Despite the fact that I couldn't care less about the NBA, I watched the Lebron James special last night on ESPN with morbid curiosity.
I have no ties to Cleveland or the Cavaliers franchise. In fact, I really love the city of Miami, so in a way I guess I should be glad that the best player in the league went there to play.
But I was really hoping against hope that James would shock everyone by saying that he couldn't walk away from the people who helped make him what he is and the people who stood behind him since he was a teenager and that he was staying put in Cleveland. And I couldn't help but feel sick thinking about the way James turned his back on Cleveland. I know that James doesn't really owe those people anything. And if I didn't, he pointed out how he "took that franchise to heights it had never been to before" repeatedly during the ESPN broadcast.
Still, it was heartbreaking when they cut to a scene of people in a Cleveland bar who looked like they were punched in the gut by Mike Tyson when the announcement was made. And it was worse when James arrogantly responded that he couldn't see why the people of Ohio just couldn't be happy for him and think of all he did for them.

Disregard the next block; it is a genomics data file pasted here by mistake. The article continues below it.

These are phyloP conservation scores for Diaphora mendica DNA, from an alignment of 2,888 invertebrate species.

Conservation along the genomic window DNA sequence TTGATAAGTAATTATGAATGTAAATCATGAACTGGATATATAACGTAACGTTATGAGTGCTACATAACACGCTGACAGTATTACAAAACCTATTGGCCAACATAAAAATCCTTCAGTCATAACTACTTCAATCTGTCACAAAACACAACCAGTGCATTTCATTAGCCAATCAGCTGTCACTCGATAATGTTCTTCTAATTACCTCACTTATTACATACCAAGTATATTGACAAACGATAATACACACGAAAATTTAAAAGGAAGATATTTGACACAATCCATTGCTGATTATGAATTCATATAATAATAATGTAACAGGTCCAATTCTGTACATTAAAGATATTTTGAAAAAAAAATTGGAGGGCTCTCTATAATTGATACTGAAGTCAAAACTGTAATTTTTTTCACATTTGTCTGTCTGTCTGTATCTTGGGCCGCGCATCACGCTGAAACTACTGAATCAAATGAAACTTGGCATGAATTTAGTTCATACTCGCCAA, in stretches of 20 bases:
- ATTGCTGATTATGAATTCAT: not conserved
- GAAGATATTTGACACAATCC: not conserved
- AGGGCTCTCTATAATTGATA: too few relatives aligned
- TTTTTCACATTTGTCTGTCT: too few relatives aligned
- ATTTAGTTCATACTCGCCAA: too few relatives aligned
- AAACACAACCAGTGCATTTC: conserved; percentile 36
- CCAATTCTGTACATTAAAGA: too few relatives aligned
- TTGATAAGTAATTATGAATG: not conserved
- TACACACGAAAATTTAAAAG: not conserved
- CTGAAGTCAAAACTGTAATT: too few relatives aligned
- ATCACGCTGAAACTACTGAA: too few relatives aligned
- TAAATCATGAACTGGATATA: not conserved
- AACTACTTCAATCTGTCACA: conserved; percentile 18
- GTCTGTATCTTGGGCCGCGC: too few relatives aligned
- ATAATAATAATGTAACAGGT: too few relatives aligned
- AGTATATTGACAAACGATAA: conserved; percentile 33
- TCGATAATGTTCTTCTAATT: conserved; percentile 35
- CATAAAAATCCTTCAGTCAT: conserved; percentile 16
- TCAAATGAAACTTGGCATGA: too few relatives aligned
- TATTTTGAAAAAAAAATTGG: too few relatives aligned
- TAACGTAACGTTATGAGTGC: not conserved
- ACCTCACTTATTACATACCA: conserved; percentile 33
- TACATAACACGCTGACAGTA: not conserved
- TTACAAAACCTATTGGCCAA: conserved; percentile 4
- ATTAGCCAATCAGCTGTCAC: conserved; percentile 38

Watching that whole scene made me think about watching Brett Hull and Brendan Shanahan raise the Stanley Cup for Blues rivals Detroit and Dallas. But it also made me think more than I wanted to about how I would feel if Albert Pujols arranges a similar made for TV event 16 months from now and announces that he's turning his back on the St. Louis fans and going to play for the Mets.
It was obviously within his rights for James to pack up and take his game where ever he wanted. But it's a shame that there is no such thing as loyalty or heart left in professional sports. They players have become just as ruthless as the owners in serving their own interest at the expense of the sport -- and the people who pay the bills.
I guess it's all about the bling. But if I was in his sizable sneakers, I have to believe that it just wouldn't feel the same to win a championship ring as a part of some unholy alliance as it would have been for James to do it on his own -- in his hometown -- for the team that he built.